Discrimination

Houston Subpoenas Pastors’ Sermons in Gay Rights Ordinance Case

Houston Mayor Annise Parker. Photo courtesy of Zblume (Own work) [Public domain], via Wikimedia Commons/RNS.

Evangelical leaders are angry after city officials in Houston subpoenaed sermons given by local pastors who oppose an equal rights ordinance that provides protections to the LGBT community.

Houston Mayor Annise Parker, who drew headlines for becoming the first openly lesbian mayor of a major American city, led support for the ordinance. The measure bans anti-gay discrimination among businesses that serve the public, private employers, in housing and in city employment and city contracting.

Under one of the hotly contested parts of the ordinance, transgender people barred access to a restroom would be able to file a discrimination complaint.

The ordinance, which exempted religious institutions, was passed in June, though its implementation has been delayed due to legal complaints.

Atheist Coalition Wants You to Know They Are ‘Openly Secular’

The Secular Coalition for America is a partner of the 'Openly Secular' campaign. Image via Wikimedia Commons.

A new coalition of atheists, humanists and other nonreligious groups is taking a page from the gay rights movement and encouraging people to admit they are “openly secular.”

The coalition — unprecedented in its scope — is broadening a trend of reaching out to religious people and religious groups by making the secular label a catchall for people who are not religious.

“We wanted to rise above who is an atheist, who is an agnostic, who is a humanist, who is a secular Jew,” said Todd Stiefel, founder of the Stiefel Freethought Foundation and a main force behind the coalition. “This needed to be about something everyone could rally behind so we intentionally used the word secular because it was one thing we could all agree on.”

The campaign, “Openly Secular: Opening Minds, Changing Hearts,” was unveiled at the 65th annual gathering of the Religion Newswriters Association here on Sept. 20. It includes a website, resources for families, employers and clergy, and a YouTube channel featuring both prominent and rank-and-file nonbelievers announcing their names followed by the declaration, “I am openly secular.”

Housing, Homogeny, and Hostility

simez78 / Shutterstock.com

simez78 / Shutterstock.com

I am white. Most of the people near my house are white. This is the way it is for most of us white people in the U.S., and as we continue to be shown, the consequences are both critical and countless.

While the Fair Housing Act of 1968 prohibits all forms of housing discrimination, the U.S. Department of Housing and Urban Development estimates that millions of instances occur each year, thus residential segregation continues to be a common facet of modern day life. To put it simply, white people tend to live by other white people, and it is the way it is by no accident.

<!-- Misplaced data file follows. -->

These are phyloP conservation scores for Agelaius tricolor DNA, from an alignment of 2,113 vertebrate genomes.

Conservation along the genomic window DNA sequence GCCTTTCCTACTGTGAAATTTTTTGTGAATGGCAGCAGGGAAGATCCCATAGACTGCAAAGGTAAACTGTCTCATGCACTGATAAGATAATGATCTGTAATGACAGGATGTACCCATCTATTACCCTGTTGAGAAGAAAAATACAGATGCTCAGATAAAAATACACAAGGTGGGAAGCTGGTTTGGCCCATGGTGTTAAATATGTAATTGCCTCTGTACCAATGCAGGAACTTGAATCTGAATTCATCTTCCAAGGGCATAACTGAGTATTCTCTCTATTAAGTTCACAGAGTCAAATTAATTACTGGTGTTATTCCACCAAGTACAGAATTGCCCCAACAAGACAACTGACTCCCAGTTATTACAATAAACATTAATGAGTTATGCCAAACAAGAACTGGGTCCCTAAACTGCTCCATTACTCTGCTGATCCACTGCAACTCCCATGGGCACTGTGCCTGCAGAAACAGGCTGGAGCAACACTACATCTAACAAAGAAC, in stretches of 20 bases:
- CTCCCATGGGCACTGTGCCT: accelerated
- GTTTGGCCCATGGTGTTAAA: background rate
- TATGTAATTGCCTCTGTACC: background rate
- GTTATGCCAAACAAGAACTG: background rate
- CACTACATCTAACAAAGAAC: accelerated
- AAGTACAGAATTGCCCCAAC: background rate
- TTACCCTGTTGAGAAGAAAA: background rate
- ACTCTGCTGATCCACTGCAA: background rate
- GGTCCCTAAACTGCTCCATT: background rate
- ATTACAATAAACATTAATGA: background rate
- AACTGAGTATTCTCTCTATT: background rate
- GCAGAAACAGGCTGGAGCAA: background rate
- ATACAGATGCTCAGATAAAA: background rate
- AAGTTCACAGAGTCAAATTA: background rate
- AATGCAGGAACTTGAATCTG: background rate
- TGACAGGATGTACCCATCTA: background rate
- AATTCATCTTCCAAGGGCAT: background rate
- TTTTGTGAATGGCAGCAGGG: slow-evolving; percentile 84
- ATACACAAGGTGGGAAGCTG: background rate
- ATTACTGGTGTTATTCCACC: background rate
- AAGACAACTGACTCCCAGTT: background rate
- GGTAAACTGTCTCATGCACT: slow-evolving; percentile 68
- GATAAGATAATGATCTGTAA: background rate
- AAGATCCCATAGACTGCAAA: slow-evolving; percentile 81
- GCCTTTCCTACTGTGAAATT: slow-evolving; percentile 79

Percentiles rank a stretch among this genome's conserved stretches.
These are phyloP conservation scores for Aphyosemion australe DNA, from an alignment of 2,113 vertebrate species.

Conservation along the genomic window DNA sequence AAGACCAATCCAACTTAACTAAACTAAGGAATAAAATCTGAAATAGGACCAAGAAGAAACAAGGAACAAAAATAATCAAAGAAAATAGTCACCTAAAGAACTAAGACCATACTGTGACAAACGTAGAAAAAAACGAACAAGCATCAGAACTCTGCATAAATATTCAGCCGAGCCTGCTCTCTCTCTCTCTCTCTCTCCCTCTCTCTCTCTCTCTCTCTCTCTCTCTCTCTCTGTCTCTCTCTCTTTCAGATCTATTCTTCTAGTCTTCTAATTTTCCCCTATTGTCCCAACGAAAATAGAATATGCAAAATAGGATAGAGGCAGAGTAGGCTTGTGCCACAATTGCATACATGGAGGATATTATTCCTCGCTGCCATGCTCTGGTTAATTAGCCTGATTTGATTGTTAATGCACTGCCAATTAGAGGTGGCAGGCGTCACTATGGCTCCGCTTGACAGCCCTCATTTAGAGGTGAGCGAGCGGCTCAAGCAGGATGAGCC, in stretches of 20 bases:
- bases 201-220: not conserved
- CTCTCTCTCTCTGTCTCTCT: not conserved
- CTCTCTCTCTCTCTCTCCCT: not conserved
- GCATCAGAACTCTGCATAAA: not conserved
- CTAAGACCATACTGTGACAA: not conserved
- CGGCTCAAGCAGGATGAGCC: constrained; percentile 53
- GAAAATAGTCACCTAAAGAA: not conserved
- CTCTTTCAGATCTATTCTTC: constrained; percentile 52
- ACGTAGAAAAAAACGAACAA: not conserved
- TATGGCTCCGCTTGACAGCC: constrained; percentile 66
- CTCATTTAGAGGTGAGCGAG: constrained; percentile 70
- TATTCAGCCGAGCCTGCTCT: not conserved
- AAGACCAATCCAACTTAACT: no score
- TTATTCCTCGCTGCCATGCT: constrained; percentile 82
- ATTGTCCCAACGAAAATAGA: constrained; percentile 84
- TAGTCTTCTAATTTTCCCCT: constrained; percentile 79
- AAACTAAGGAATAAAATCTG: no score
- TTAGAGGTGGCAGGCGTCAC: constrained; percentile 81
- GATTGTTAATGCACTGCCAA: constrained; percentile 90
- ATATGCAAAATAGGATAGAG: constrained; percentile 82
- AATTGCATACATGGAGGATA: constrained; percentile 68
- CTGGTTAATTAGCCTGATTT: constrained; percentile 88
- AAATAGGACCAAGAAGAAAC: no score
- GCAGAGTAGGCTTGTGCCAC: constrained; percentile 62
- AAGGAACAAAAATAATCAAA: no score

Segregated neighborhoods are often reinforced by the practice of racial “steering” by real estate agents, or when landlords deceive potential tenants about the availability of housing or perhaps require conditions that are not required of white applicants. In addition, lending institutions have been shown to treat mortgage applicants differently when buying homes in non-white neighborhoods in comparison to their attempt to purchase in white neighborhoods. As a result of such practices, white people tend to live in a state of residential separateness, for as the most recent U.S. Census date confirms, genuine racial integration is — for the most part — alarmingly rare.

Of course, our own behaviors contribute to our current state of affairs. White people seem to prefer housing located by other white people. As a result, far too many white people are willing (and able) to pay a premium to live in predominantly white neighborhoods. So equivalent housing in white areas commands a higher rent than others, and through the process of bidding-up the costs of housing, many white neighborhoods effectively shut out people of color, because those without white skin are more often unwilling (or unable) to pay the premium price to buy entry into such white neighborhoods. As a result of such white flight and isolation, not only do we witness a rise in racial ignorance and indifference, but it also leads to increased injustice in the form of disproportionate hostility directed at people of color.

Dispatch From Ferguson

Image courtesy Heather Wilson/PICO.

Protestors march in Ferguson, MO on August 17. Image courtesy Heather Wilson/PICO.

Editor's Note: Rev. Alvin Herring is on the ground in Ferguson, Mo. Following is his account of the events of Aug. 17. 

Last night democracy was trampled not as the media would suggest by the angry footfalls of sullen youth determined to disturb the peace and wreak havoc in their own community, but by the heavy march of a police force that seemed determined to create tension and antagonize young people — young people who are carrying the trauma of nights of unrest and lifetimes of dehumanizing racism.

We witnessed with our own eyes beautiful young people peacefully marching in step to cries of “hands up, don’t shoot.” We saw the very young holding older siblings’ hands and the old being pushed in wheelchairs by teenagers who had pain in their eyes but strong voices lifting up their laments to a nation that must find the will to hear them. And though they were clearly agitated, they were courageously hewing to the commitment to act peacefully in the face of an overwhelming police response that seemed determined to escalate an already tense situation.